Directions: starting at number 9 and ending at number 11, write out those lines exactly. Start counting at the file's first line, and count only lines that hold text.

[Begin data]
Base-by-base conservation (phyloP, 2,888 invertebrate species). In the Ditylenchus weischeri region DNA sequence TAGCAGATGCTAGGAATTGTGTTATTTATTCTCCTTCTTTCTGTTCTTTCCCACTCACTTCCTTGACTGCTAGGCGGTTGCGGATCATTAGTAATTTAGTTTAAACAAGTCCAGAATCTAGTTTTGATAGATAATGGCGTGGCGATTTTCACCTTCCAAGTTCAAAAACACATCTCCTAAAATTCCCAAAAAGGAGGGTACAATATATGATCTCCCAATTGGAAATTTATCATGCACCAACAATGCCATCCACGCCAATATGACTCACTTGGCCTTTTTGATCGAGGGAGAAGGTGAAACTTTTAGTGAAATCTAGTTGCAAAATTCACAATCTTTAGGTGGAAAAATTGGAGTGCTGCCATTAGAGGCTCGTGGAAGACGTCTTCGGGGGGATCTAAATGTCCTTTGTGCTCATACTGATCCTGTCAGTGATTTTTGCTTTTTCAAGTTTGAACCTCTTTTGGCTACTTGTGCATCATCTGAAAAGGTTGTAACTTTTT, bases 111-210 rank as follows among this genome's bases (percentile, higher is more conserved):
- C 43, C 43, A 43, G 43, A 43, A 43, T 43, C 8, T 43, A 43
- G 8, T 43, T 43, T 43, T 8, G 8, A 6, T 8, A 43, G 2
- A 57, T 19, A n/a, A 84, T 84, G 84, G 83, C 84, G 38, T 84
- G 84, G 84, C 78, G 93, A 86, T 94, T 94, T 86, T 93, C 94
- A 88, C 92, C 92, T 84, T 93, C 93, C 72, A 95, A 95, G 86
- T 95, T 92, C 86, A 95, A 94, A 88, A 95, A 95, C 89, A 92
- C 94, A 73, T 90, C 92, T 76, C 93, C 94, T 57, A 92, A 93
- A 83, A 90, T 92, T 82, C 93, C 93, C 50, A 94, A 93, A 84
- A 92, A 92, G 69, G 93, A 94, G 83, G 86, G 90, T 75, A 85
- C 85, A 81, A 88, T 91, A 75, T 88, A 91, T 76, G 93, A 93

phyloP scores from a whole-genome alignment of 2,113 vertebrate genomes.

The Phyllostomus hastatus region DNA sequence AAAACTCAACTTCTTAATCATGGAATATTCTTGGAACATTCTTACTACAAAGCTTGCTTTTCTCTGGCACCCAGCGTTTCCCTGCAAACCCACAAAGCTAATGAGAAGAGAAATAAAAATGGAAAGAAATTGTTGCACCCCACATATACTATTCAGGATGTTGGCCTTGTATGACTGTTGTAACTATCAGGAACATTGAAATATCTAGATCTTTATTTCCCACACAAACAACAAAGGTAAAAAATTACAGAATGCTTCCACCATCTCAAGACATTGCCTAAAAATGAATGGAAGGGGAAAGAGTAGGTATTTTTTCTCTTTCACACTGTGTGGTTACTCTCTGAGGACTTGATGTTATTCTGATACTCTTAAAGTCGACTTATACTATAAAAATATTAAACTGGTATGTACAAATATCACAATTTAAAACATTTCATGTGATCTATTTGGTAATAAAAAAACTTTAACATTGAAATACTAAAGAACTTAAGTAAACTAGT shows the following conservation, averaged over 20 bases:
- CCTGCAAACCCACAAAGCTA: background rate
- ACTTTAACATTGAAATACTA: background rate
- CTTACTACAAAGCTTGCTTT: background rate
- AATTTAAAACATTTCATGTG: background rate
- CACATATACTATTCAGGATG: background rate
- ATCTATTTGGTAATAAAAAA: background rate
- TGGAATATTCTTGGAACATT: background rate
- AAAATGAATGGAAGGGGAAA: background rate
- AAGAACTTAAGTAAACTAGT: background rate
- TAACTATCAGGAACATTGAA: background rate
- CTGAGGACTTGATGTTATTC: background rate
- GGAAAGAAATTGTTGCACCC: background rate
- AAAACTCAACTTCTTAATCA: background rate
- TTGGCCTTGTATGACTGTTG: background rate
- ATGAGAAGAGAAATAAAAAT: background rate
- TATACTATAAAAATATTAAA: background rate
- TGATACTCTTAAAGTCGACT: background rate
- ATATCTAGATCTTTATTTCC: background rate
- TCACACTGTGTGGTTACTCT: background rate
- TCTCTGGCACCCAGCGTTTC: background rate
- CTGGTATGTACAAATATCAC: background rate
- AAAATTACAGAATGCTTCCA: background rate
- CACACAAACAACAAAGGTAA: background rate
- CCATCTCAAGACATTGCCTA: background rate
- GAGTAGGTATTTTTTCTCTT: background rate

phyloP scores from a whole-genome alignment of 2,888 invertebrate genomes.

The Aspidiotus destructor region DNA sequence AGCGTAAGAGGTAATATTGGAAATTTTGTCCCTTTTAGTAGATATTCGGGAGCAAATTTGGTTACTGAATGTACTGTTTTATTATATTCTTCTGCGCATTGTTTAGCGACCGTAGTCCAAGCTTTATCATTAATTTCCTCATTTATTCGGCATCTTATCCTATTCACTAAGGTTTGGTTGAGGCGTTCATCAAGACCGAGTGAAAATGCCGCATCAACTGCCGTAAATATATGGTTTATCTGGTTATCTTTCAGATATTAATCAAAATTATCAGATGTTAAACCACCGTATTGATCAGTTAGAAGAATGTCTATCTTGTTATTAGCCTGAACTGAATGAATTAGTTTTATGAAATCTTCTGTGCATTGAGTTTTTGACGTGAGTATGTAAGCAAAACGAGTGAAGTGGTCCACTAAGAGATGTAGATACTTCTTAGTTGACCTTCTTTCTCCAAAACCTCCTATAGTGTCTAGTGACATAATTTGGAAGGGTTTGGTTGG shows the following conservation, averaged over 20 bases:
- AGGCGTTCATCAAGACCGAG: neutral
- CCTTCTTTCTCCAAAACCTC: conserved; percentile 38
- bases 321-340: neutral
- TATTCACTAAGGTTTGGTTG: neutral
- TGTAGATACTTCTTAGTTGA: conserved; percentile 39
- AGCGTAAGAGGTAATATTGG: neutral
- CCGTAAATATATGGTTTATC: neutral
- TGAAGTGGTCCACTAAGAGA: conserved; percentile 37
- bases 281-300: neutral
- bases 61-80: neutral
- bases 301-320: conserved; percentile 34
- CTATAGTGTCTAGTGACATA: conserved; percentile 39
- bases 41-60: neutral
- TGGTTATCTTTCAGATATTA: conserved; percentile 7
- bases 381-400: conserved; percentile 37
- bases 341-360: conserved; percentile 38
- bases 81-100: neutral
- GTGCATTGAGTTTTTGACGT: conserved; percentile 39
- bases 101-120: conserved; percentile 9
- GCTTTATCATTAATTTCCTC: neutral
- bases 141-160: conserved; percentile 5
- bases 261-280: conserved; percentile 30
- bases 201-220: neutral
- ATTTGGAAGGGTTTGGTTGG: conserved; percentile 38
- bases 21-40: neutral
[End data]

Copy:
- A 83, A 90, T 92, T 82, C 93, C 93, C 50, A 94, A 93, A 84
- A 92, A 92, G 69, G 93, A 94, G 83, G 86, G 90, T 75, A 85
- C 85, A 81, A 88, T 91, A 75, T 88, A 91, T 76, G 93, A 93